In a television- and advertising-saturated society such as ours—in which we're primarily defined as consumerists—common stories, songs, or dances are often generated by the media and "bought," either literally or figuratively by us.

In contrast, true folk culture is homespun, generated from the ground up. Rather than being just another commodity, it is often free and handed down. Its value is not economic but rather psychological and sociological. Folk culture places us within a web of mutually generated creativity, strengthening our sense of belonging and meaning.

Perhaps that's why Knoxville's monthly square dances draw a preponderance of young people who are eager to be part of a traditional folkway. Meagan Langford, in her early 20s, says that she comes to the dances for the human interaction and sense of community. She feels that technology has taken over our everyday lives and that we're forgetting how to connect with one another in person.

Her dance partner, Adam Humphreys, says he thinks it's important to preserve these traditions. "It's an old way of life," he says, "not muddled with technology."

Dancer and musician Frank Bronson, 20, chimes in: "You don't see too many people checking their iPhones during a square dance."

Many of the dancers echo this feeling of wanting to escape from technologies that make them feel alienated and isolated. Caller Ismerio, now 40, who began square dancing in his 20s, talks about that longing when he was growing up in the punk-rock community. Instead of buying culture in the form of CDs and other media, he and his friends "wanted something that was more special to us, that had more depth and meaning," he says.

People come to square dances, Ismerio says, to have a less mediated experience in culture, and to connect with others.

"Human beings are so disconnected," Ismerio says. "The Internet has become this great alienating device. People are rebelling against that and want something more human."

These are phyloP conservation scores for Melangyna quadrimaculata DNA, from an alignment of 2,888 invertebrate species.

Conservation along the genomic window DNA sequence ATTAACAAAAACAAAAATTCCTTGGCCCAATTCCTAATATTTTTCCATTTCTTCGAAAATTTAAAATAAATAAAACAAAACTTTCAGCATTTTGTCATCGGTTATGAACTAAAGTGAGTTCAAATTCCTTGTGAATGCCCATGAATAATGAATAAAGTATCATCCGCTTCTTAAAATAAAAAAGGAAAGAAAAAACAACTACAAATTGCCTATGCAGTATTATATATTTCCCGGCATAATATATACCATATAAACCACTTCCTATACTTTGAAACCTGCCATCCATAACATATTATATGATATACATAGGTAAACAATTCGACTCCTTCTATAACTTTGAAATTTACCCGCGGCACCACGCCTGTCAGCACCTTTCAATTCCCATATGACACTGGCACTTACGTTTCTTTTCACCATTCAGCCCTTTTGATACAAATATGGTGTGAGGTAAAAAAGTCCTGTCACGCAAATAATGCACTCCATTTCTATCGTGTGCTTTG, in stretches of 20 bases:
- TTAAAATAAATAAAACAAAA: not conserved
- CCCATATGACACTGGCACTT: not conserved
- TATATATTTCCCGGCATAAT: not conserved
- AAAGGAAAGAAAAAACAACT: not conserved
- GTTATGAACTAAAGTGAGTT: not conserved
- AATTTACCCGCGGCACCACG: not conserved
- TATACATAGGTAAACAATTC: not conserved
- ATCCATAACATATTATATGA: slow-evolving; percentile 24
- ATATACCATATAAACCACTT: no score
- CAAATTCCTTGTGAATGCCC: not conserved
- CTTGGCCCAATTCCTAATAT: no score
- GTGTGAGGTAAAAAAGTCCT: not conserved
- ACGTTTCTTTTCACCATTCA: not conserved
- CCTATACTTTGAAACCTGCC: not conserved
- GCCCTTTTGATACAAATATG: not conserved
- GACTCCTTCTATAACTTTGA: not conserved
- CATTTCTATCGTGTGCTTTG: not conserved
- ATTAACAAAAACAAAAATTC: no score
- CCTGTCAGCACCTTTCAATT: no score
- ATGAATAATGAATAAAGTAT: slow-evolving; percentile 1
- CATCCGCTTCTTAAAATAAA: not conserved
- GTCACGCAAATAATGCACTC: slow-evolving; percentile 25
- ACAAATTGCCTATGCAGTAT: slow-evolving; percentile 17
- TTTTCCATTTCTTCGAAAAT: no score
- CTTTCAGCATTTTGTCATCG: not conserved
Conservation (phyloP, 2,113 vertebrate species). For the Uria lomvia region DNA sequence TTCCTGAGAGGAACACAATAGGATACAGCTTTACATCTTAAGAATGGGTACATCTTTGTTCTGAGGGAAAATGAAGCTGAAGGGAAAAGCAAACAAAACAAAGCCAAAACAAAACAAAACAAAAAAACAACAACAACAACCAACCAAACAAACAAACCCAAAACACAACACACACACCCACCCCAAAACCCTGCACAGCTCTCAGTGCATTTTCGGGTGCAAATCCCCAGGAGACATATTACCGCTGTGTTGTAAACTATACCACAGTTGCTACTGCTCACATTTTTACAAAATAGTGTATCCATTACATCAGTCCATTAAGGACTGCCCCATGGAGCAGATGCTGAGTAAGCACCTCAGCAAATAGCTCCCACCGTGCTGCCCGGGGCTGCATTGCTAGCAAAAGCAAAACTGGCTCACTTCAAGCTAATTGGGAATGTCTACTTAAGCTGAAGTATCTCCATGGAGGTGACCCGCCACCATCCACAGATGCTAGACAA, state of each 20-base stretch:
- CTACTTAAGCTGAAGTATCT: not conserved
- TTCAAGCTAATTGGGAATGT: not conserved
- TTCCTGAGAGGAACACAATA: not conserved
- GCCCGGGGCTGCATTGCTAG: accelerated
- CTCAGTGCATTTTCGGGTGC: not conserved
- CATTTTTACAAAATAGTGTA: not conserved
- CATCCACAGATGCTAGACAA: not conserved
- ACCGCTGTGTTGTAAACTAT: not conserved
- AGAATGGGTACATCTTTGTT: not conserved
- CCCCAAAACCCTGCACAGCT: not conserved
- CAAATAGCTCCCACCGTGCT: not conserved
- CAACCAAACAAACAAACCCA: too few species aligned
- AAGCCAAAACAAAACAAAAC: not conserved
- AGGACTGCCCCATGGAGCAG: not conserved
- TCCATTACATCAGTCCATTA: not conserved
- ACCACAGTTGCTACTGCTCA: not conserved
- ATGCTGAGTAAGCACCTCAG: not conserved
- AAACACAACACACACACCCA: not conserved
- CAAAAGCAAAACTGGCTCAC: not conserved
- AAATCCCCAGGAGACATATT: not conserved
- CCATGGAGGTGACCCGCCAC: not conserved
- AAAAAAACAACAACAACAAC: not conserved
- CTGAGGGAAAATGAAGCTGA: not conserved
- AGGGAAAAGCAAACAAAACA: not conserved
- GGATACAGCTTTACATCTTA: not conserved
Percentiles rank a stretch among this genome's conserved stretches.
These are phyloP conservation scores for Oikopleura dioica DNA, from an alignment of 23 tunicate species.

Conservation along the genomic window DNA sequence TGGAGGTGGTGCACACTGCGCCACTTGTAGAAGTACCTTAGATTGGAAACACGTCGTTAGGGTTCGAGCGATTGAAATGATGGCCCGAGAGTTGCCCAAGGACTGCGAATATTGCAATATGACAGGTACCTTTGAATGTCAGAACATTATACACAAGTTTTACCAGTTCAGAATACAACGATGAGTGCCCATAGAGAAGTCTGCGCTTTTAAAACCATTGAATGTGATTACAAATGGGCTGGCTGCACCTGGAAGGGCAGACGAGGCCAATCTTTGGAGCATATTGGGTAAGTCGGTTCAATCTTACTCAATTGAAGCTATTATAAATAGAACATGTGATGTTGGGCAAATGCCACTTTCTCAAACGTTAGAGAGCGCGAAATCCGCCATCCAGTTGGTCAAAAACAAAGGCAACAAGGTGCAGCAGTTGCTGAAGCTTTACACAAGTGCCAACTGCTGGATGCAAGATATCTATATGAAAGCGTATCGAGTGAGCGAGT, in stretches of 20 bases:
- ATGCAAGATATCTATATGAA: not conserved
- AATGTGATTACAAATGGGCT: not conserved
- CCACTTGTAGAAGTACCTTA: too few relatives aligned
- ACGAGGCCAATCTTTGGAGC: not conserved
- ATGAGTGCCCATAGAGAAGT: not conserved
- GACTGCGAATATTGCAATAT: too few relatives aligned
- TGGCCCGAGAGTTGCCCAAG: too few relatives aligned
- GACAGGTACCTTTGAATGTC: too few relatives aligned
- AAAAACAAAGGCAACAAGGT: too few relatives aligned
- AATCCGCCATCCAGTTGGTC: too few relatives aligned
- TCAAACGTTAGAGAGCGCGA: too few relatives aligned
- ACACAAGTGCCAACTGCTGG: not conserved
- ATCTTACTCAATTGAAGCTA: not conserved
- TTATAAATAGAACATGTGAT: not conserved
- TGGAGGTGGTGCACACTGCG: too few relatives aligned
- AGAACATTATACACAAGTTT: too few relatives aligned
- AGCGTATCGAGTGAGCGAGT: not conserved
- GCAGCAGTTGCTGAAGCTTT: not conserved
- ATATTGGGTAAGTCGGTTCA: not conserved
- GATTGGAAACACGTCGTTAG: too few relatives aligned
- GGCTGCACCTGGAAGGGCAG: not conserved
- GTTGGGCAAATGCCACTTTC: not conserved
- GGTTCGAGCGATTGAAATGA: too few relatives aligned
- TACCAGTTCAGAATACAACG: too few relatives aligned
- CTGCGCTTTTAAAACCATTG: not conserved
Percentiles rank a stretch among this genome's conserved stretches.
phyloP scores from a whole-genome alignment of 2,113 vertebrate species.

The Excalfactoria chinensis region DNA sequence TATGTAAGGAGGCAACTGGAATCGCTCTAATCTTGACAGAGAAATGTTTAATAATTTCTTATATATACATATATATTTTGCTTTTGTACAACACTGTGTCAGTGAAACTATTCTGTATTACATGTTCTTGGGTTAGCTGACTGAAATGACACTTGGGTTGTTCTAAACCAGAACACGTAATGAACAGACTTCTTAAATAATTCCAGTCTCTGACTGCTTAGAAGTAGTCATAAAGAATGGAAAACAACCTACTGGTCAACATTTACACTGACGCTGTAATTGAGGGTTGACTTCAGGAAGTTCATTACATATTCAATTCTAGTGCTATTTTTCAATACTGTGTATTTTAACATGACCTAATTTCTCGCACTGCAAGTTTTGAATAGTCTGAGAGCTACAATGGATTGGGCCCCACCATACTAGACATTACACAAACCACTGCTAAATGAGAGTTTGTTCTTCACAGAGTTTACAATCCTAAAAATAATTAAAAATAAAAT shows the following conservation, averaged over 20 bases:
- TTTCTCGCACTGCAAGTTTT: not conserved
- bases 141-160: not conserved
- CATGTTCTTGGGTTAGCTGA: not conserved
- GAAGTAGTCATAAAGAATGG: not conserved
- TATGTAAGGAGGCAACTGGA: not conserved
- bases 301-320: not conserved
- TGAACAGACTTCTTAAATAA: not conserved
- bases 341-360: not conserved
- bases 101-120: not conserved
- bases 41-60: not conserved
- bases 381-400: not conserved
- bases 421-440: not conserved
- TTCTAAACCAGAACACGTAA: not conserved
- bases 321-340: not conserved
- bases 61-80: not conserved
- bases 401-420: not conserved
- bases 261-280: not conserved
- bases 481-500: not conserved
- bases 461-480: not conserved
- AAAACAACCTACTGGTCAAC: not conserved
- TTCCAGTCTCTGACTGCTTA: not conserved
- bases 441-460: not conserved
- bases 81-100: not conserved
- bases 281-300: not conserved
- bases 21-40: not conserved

In the 1940s, a woman from New York by the name of Alice Chauncey visited the Smoky Mountains and was invited to a square dance. When she returned home, she published an enchanting, almost magical, account of the experience in a New York newspaper. The music had affected her deeply.

"Grouped upon a tree stump, the musicians were playing one of the age-old traditional tunes that the Great Smoky Mountain people have known for hundreds of years," she wrote. "It was music for dancing, music with a lilt and a rhythm that was irresistible. The woman by the fire kept time with a spoon, and our feet were tapping the ground. Strange music in a wailing minor key, but music that would not let you rest."

Old-time music is a strange fever. It flows from some deep, intoxicating wellspring. It is a wild animal whose spirit cannot be truly captured by recordings.

"It's not intellectual, it's a primitive drive," says Holt, who plays fiddle for the Hellgrammites.

Holt, Bronson, and Mahaffy are gathered around a wood stove in Bronson's home on House Mountain. They talk like old friends, finishing each other's sentences and thoughts and cracking jokes about each other. "I've been playing music with these guys for 37 years, and the music is still just as ancient as it was 30 years ago," Bronson laughs. "It takes a certain person to like it as much as we like it."

When Bronson's young son Frank, who plays fiddle, and his friend Chris, who plays banjo, show up, the men pull up chairs and start to play. Like water finding the easiest way over rocks, it seems that they feel most at ease together plucking and bowing strings.

Holt leads the song on fiddle, which he says is "a rhythm instrument." They warm up and settle in quickly, finding their speed and places. The scruffy dog curls up in the corner to sleep. The fiddles lilt and swing like hammocks of slender strings.

After a song called "Big-Eyed Rabbit," which ends with the lonely line "walkin' in a weary land," the older Bronson yells over to say that the song is turn-of-the-century. "But it's also right here and now!" Mahaffy shouts back.

Perhaps that's the excitement of folk traditions. They not only connect us with others in the past, with old stories, they also connect us in the here and now and help us form strong community ties. Faced with an often homogeneous culture, many have reached for the traditions that make us unique, that remind us that there are specific histories to every place and people. This is what the monthly square dances at the Laurel are really all about.

"There's an energy right now," Mahaffy asserts. "There's a revival."